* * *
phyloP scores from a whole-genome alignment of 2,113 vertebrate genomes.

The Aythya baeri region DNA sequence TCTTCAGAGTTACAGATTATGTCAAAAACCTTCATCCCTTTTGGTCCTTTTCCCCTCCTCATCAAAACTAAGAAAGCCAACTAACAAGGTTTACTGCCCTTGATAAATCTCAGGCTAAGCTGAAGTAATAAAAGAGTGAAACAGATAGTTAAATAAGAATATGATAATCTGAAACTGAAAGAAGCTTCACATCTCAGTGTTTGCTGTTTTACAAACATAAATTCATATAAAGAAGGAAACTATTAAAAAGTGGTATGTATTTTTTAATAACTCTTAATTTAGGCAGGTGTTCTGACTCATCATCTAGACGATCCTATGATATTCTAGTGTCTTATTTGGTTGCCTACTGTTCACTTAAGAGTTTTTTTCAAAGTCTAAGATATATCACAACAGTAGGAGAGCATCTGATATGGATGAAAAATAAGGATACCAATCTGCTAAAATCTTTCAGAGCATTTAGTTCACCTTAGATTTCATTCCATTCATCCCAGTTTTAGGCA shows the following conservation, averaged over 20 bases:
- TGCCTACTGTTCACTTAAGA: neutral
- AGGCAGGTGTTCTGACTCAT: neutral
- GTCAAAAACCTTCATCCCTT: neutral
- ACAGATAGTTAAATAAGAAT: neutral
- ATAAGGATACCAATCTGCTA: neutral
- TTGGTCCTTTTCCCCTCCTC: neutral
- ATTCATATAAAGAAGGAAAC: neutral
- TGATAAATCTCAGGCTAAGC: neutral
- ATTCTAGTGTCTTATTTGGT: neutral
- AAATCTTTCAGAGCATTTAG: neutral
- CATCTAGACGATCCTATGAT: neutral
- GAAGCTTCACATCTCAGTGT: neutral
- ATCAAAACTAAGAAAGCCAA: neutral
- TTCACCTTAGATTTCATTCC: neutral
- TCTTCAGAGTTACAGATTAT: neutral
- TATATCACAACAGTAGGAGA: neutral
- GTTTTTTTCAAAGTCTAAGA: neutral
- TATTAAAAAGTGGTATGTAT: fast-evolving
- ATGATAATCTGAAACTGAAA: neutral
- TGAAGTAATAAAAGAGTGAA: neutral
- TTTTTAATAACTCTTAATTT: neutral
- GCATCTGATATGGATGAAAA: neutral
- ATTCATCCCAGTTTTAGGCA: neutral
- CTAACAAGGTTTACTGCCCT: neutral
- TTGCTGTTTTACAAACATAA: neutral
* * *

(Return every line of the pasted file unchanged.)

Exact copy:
phyloP scores from a whole-genome alignment of 2,113 vertebrate genomes.

The Aythya baeri region DNA sequence TCTTCAGAGTTACAGATTATGTCAAAAACCTTCATCCCTTTTGGTCCTTTTCCCCTCCTCATCAAAACTAAGAAAGCCAACTAACAAGGTTTACTGCCCTTGATAAATCTCAGGCTAAGCTGAAGTAATAAAAGAGTGAAACAGATAGTTAAATAAGAATATGATAATCTGAAACTGAAAGAAGCTTCACATCTCAGTGTTTGCTGTTTTACAAACATAAATTCATATAAAGAAGGAAACTATTAAAAAGTGGTATGTATTTTTTAATAACTCTTAATTTAGGCAGGTGTTCTGACTCATCATCTAGACGATCCTATGATATTCTAGTGTCTTATTTGGTTGCCTACTGTTCACTTAAGAGTTTTTTTCAAAGTCTAAGATATATCACAACAGTAGGAGAGCATCTGATATGGATGAAAAATAAGGATACCAATCTGCTAAAATCTTTCAGAGCATTTAGTTCACCTTAGATTTCATTCCATTCATCCCAGTTTTAGGCA shows the following conservation, averaged over 20 bases:
- TGCCTACTGTTCACTTAAGA: neutral
- AGGCAGGTGTTCTGACTCAT: neutral
- GTCAAAAACCTTCATCCCTT: neutral
- ACAGATAGTTAAATAAGAAT: neutral
- ATAAGGATACCAATCTGCTA: neutral
- TTGGTCCTTTTCCCCTCCTC: neutral
- ATTCATATAAAGAAGGAAAC: neutral
- TGATAAATCTCAGGCTAAGC: neutral
- ATTCTAGTGTCTTATTTGGT: neutral
- AAATCTTTCAGAGCATTTAG: neutral
- CATCTAGACGATCCTATGAT: neutral
- GAAGCTTCACATCTCAGTGT: neutral
- ATCAAAACTAAGAAAGCCAA: neutral
- TTCACCTTAGATTTCATTCC: neutral
- TCTTCAGAGTTACAGATTAT: neutral
- TATATCACAACAGTAGGAGA: neutral
- GTTTTTTTCAAAGTCTAAGA: neutral
- TATTAAAAAGTGGTATGTAT: fast-evolving
- ATGATAATCTGAAACTGAAA: neutral
- TGAAGTAATAAAAGAGTGAA: neutral
- TTTTTAATAACTCTTAATTT: neutral
- GCATCTGATATGGATGAAAA: neutral
- ATTCATCCCAGTTTTAGGCA: neutral
- CTAACAAGGTTTACTGCCCT: neutral
- TTGCTGTTTTACAAACATAA: neutral